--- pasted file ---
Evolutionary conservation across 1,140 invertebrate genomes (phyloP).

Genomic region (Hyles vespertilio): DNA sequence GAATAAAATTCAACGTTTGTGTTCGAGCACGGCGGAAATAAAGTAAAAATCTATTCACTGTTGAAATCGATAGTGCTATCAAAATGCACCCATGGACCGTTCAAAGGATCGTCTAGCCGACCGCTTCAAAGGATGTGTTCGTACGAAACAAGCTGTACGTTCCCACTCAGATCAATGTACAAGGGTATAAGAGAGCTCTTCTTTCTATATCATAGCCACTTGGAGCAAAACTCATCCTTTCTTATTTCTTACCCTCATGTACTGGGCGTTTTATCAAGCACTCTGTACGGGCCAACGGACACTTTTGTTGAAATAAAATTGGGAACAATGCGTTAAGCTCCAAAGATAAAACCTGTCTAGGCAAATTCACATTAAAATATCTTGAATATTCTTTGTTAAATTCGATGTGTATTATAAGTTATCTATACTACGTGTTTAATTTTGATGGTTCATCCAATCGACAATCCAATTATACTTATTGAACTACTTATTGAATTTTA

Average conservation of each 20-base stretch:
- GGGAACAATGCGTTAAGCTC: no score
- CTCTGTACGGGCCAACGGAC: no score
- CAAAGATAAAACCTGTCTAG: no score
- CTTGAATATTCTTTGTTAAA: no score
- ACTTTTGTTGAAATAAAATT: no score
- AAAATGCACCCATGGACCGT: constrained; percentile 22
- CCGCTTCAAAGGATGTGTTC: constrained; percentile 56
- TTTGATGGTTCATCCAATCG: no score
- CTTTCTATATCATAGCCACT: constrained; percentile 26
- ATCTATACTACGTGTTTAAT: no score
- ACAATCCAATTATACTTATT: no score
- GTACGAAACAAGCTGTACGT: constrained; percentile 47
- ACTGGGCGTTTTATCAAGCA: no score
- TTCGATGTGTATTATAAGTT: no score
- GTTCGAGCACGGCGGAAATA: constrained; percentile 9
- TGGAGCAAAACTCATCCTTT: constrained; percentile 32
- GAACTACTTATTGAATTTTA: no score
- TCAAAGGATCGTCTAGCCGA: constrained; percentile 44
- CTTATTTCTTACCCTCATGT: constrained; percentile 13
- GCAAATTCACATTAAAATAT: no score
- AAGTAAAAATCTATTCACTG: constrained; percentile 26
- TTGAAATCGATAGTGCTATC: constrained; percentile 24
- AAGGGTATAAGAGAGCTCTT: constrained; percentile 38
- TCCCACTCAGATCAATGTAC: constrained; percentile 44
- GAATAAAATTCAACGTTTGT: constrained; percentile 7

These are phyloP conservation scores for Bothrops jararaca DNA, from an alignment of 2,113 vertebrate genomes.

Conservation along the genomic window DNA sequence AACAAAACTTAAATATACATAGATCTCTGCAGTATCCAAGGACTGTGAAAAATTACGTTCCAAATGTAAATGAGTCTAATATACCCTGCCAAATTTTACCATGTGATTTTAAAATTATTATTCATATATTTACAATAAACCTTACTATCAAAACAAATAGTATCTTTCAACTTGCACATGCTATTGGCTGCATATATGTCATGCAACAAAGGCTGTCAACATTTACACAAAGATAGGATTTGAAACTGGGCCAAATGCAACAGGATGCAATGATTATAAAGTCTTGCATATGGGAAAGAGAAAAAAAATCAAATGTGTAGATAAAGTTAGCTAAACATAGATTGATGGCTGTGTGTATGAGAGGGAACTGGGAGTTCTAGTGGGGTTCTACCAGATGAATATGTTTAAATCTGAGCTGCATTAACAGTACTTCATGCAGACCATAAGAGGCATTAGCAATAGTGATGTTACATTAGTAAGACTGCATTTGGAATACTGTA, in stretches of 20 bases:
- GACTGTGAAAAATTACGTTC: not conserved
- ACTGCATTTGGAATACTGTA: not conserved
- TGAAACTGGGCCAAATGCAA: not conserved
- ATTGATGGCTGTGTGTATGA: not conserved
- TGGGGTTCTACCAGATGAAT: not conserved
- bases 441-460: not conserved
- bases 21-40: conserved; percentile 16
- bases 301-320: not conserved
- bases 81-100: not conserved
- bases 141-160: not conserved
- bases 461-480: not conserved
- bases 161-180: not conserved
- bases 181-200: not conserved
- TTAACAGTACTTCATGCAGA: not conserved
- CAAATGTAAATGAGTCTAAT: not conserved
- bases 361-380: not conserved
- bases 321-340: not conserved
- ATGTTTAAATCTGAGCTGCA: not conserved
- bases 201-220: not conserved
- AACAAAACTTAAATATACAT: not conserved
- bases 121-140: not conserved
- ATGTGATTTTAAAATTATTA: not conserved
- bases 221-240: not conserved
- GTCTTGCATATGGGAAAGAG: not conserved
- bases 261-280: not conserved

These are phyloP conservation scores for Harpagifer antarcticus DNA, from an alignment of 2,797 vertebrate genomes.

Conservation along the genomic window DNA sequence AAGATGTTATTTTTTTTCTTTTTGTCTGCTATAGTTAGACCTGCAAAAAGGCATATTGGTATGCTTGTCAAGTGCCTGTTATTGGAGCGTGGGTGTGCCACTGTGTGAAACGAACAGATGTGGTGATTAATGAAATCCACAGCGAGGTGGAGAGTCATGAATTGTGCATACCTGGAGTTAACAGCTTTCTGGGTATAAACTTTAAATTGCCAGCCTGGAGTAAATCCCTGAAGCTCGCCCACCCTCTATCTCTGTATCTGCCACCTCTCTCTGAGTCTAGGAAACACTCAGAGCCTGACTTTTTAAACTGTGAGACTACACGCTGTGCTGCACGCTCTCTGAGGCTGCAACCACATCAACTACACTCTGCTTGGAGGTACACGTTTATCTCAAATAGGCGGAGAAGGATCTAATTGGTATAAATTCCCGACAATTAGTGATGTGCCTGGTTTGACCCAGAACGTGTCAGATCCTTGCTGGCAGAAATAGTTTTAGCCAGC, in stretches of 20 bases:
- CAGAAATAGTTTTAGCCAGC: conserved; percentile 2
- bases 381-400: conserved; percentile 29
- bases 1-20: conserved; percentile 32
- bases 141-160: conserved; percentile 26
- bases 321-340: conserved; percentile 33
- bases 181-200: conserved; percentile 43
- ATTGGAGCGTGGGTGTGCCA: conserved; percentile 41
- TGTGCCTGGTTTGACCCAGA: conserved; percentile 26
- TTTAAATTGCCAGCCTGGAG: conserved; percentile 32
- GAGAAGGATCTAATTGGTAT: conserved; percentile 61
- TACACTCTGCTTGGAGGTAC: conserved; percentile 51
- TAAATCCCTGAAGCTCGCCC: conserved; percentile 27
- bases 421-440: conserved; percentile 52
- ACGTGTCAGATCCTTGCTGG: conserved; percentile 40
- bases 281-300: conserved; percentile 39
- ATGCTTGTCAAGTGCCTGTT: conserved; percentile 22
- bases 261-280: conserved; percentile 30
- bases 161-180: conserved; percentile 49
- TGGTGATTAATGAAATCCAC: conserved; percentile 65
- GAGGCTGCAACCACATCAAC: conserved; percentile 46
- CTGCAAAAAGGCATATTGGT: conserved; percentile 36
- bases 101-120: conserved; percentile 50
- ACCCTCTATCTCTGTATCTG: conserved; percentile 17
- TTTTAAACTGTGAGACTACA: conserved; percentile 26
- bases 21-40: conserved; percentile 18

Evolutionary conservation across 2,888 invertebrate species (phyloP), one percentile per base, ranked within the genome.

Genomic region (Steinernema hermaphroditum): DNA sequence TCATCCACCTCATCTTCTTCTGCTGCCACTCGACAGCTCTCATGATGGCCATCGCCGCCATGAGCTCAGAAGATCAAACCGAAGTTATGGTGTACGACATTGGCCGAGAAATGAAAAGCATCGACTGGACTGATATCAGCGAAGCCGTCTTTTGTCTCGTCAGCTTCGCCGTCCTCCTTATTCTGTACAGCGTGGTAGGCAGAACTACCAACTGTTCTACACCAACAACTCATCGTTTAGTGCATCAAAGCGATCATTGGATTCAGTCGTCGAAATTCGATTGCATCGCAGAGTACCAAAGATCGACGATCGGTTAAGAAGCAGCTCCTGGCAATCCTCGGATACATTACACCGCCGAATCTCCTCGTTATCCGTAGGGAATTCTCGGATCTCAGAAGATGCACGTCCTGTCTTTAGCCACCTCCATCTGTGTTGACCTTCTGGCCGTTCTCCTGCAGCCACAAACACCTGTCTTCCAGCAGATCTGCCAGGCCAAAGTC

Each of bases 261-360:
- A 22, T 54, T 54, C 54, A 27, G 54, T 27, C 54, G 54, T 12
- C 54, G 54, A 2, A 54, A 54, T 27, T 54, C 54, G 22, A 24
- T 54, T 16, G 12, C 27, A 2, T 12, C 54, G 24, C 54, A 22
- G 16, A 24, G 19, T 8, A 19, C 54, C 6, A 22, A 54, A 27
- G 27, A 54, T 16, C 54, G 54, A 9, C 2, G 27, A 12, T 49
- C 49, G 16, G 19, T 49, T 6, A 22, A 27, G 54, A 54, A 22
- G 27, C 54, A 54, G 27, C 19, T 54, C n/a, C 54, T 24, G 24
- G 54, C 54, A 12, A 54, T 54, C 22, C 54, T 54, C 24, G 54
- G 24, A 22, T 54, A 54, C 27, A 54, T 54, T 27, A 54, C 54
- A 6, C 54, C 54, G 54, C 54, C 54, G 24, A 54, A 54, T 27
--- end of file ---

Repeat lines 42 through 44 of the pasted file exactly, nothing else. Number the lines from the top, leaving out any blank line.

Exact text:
- bases 161-180: not conserved
- bases 181-200: not conserved
- TTAACAGTACTTCATGCAGA: not conserved